Bidding wars of any kind have risks and can be quite costly. When competition and money are involved inevitably the stakes are high in most cases so are the losses. Particularly for this type of bidding war, with brokerages battling for selection of top brokers, organizations are prepared to hand out unwarranted amounts of money for top level brokers because of the shared idea that in doing so the probability of improving their competitive advantage or market share will increase. Brokers are pursued like “top draft prospects” going into the NBA or NFL. They make out like bandits on these bidding wars, while firms lie in wait for their ROI. On average, the returns are not seen until a few years after a “bidding war.” Until a hire is made, the time frame brokerages may experience to see returns will just keep getting longer if they continue relentless pursuit of these top brokers.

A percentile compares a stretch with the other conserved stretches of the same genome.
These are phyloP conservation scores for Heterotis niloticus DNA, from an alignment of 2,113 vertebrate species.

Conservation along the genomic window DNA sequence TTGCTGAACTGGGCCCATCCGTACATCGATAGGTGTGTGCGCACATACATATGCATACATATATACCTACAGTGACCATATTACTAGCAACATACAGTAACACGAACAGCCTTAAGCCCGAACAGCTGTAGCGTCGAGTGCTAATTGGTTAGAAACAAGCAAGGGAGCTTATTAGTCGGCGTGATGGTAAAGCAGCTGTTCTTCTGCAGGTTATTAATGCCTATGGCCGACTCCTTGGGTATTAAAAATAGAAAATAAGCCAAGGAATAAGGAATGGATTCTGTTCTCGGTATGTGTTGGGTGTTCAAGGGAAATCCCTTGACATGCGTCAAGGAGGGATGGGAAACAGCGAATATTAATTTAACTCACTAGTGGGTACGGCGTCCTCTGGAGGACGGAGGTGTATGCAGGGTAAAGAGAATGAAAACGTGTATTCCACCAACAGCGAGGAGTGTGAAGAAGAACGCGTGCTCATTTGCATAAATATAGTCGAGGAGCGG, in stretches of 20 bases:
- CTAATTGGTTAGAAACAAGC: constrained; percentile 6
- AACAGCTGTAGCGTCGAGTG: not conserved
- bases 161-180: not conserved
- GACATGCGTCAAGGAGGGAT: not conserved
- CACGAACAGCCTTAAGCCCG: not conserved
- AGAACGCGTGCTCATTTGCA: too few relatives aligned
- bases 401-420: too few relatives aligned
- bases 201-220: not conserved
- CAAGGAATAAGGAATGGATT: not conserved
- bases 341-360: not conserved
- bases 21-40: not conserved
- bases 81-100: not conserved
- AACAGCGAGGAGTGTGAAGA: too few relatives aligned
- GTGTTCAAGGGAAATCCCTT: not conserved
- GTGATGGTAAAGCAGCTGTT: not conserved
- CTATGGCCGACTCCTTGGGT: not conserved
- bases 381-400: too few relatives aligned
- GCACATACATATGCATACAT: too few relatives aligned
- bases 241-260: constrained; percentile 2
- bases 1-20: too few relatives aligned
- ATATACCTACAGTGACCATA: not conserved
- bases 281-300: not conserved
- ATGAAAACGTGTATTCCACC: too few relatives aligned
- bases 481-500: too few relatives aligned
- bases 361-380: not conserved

On the other hand, bidding wars do not yield forgiving results to smaller firms; it’s the smaller brokerage companies who end up suffering. Given that they lack the surplus in funds to compete, when smaller firms’ top producers are recruited by larger firms, the smaller firms are financially outmatched by the larger firms offer, so smaller firms should relentlessly market and rely upon a proceeding reputation of their overall company culture and atmosphere to help retain top brokers. Bottom-line, next to the brokers winning, it’s the larger firms who can entice and recruit top producing brokers, who by the way are winning here, but at what cost? When is it enough? Is there a standard to these bidding wars? It can only be commonly assumed that once they stop producing as well or don’t make the returns back from their hiring decisions that brokerages will turn to a different means of hiring. Another financial crash is inevitable if bidding wars continue. It could be all a cover to up by the brokerage firms to camouflage all their half hazard investment decisions.